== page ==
The now defunct businesses are Reflex Recycling, a Tacoma hazardous waste disposal and recycling facility, and Boomsnub Chrome & Grind, a Vancouver chrome plating facility.

"Spending tax dollars to remove hazardous wastes is our last option, but these business owners either could not or would not deal with the problems," said Kay Seiler, a manager with Ecology's hazardous waste program.

Seiler added that the state will attempt to recoup the cleanup costs from the owners. The hazardous wastes, if left unattended, had great potential to cause harm, she said.

At Reflex Recycling, also known as Micro Oil, Ecology removed 20,000 gallons of "witch's brew," as one inspector described it. The hazardous waste included 249 aging drums filled with solutions that contained benzene and tetrachlorethylene, suspected human carcinogens.

The department also removed the contents of an abandoned 8,400 gallon tanker truck that was dripping hazardous waste into a 55 gallon steel drum. Reflex operated as a treatment, storage and recycler of printing industry wastes.

In March 2000, Ecology fined Reflex $20,000 for violating numerous hazardous waste regulations. The action was an effort to prevent a replay of the circumstances at CleanCare Corporation, another Tacoma-area waste handling company that broke dozens of environmental regulations, went out of business, and left hundreds of customers and taxpayers liable to clean and remove the waste it left behind.

At Boomsnub Chrome & Grind on 68th Street in Vancouver, Ecology removed all of the liquid hexavalent chrome plating and waste solutions on the site, totaling about 12,000 gallons. Hexavalent chromium is a human carcinogen and is classified by the state as a dangerous waste.

In March, Ecology confirmed that small amounts of hexavalent chromium were found in the ground water at the site, but experts do not believe drinking water is threatened. Boomsnub's former site is a federal Superfund cleanup site due to ground contamination by hexavalent chromium.

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TEMPE, Arizona, May 30, 2001 (ENS) - Integrated pest management has helped an Arizona school district keep unwanted pests at bay with only a fraction of the pesticides they once used.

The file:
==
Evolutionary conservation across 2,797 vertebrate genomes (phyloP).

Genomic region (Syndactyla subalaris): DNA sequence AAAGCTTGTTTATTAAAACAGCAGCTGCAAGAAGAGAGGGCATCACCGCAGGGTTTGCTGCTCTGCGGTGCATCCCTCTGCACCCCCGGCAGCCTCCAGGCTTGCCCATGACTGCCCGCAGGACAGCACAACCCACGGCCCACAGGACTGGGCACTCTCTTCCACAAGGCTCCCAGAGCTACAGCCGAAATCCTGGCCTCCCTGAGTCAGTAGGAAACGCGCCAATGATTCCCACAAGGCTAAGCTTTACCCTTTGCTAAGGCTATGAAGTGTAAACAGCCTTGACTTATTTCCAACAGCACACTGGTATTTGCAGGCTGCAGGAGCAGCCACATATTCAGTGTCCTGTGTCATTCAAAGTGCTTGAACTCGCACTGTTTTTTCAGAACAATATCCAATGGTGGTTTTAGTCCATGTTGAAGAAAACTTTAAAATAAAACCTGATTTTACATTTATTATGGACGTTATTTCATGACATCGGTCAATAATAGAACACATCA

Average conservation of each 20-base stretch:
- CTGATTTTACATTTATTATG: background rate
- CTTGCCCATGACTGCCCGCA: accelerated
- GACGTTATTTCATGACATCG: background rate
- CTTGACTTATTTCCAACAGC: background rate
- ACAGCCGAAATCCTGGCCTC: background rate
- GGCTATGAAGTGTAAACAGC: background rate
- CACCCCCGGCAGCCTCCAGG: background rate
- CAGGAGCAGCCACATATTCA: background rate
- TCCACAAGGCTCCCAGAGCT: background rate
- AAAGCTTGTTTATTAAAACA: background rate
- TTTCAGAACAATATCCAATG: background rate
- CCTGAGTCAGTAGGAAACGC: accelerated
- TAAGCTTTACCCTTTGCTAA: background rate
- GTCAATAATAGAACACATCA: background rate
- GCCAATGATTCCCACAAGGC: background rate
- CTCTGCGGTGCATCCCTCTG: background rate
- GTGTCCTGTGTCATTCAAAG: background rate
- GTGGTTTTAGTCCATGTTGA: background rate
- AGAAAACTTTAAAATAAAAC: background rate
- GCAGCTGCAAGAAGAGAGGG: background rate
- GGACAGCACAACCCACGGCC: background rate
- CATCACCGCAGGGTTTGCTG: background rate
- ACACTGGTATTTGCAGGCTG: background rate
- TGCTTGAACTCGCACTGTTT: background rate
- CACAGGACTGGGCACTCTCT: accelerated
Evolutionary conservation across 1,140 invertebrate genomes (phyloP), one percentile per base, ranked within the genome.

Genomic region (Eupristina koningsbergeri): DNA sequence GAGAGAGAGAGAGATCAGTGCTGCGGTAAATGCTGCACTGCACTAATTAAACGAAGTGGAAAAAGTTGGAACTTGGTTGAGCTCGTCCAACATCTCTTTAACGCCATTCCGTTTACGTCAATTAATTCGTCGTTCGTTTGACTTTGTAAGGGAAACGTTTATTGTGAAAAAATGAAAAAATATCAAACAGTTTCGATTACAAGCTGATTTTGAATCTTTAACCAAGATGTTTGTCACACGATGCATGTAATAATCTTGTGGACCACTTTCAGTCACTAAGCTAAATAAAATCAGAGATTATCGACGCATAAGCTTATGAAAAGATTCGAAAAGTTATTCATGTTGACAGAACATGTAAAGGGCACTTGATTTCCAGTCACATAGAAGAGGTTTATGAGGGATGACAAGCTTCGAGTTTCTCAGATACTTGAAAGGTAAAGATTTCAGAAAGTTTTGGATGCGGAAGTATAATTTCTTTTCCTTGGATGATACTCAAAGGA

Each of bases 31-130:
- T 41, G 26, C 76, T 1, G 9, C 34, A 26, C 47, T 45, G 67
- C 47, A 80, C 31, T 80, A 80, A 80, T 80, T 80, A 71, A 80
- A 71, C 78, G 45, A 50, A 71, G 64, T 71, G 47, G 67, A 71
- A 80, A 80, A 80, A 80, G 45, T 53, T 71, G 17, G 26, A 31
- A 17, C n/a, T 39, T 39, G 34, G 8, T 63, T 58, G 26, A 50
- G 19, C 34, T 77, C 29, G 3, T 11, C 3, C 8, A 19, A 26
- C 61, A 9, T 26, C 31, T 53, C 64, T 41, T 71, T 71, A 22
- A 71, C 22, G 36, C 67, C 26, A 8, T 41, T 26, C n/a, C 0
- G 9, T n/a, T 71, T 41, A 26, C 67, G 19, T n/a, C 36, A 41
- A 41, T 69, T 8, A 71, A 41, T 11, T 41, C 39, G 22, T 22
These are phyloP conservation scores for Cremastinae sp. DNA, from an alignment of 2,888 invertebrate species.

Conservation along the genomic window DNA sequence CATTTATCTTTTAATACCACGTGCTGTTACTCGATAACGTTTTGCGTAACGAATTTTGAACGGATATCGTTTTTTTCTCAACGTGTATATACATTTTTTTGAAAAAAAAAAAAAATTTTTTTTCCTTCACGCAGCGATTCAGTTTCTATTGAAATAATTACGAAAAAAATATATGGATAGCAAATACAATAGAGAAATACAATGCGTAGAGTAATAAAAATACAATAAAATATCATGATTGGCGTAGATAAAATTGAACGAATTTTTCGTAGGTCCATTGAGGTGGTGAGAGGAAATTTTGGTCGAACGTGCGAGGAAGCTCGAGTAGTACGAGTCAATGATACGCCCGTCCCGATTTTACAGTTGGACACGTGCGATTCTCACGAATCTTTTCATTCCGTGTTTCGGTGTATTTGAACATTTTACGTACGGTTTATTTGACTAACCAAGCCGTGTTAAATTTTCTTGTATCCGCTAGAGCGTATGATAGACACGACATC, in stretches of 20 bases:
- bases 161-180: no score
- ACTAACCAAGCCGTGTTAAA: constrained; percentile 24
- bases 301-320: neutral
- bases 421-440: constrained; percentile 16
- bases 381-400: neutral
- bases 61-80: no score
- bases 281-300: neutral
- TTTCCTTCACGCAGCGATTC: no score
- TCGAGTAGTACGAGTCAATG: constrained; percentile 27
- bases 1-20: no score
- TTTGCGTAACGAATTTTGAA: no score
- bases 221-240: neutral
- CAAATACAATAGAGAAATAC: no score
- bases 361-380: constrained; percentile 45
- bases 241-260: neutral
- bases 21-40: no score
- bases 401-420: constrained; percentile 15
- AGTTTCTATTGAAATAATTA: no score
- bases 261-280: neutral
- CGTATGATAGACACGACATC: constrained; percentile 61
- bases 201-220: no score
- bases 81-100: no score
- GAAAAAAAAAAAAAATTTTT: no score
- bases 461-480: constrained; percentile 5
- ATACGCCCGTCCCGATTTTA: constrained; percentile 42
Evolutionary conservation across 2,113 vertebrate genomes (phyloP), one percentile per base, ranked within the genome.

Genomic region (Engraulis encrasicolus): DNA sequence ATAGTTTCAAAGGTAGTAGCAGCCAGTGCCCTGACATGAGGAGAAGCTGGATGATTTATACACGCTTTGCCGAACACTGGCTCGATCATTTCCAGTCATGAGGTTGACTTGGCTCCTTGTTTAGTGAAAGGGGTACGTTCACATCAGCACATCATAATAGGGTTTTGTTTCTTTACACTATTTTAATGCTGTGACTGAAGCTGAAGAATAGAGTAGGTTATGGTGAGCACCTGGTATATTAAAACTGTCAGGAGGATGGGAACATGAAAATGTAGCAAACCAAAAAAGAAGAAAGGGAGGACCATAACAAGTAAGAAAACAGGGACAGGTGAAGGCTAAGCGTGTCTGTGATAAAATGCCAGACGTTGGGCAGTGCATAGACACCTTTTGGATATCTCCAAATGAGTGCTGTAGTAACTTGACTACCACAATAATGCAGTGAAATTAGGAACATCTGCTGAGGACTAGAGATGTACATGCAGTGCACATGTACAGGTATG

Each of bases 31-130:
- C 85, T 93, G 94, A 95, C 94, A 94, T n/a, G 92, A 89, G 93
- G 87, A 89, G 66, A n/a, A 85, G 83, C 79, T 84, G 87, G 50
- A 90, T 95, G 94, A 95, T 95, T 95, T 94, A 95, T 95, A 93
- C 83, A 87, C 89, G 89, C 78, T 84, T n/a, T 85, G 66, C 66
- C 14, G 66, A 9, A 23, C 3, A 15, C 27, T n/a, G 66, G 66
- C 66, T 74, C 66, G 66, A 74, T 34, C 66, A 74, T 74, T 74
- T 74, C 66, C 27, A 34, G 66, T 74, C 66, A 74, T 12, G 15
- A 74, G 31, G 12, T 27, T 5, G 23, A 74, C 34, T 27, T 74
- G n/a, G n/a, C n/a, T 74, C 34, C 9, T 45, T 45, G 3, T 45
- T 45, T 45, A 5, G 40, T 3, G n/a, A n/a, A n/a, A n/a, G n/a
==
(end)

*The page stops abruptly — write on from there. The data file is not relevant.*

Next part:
Like lots of other schools, the Tempe based Kyrene School District sprayed its facilities to control an assortment of pesky creatures: fire ants, cockroaches, mosquitoes and bark scorpions. Each month the pesticide treatments were repeated, but pest populations remained at what district officials considered to e unacceptable levels.

While the poisons were being applied and reapplied, children were being pulled out of school for a day or two each month by their parents to avoid pesticide exposure. In addition, Kyrene's pest control costs were mounting: repeated pesticide applications and administrative hours boosted the price three times over.

In April 2000, Kyrene brought in a team of specialists that included entomologists from the University of Arizona (UA) led by Dawn Gouge, an expert in urban entomology.

Three Kyrene schools (Cielo, Paloma and Pueblo) were chosen for the pilot project, called Integrated Pest Management, or IPM. The operative theory behind IPM, says Gouge, is that most pests can be controlled "by combining all of our pest management tools and avoiding reliance on chemical pesticides."

"We focus on improving hygiene standards, the use of pest exclusion methods, habitat manipulation, encouraging naturally occurring biological controls and the selection of target specific pesticides that have low mammalian toxicity and low environmental impact," Gouge added.

The three pilot schools concentrated on identifying what the pests were, finding where they came from and denying them entry into buildings. All of the openings around pipes and conduits were sealed, and crawl spaces beneath portable classrooms were closed off.

Drains and building slabs were repaired to inhibit cockroaches. Trees were trimmed back and birds were encouraged to roost where their droppings would not contaminate walkways and other high traffic areas.

Gouge and her colleagues monitored the project using traps in various parts of the schools. She also started a "Critter Corner" report to be included in school newsletters to provide information on bug outbreaks.

"In this way we establish a pest management strategy that provides long term management of pest problems with a minimum impact on human health, the environment and non-target organisms," said Gouge.

A midterm evaluation showed that the schools reduced their pesticide applications by 90 percent and kept pest populations below 85 percent of their original levels.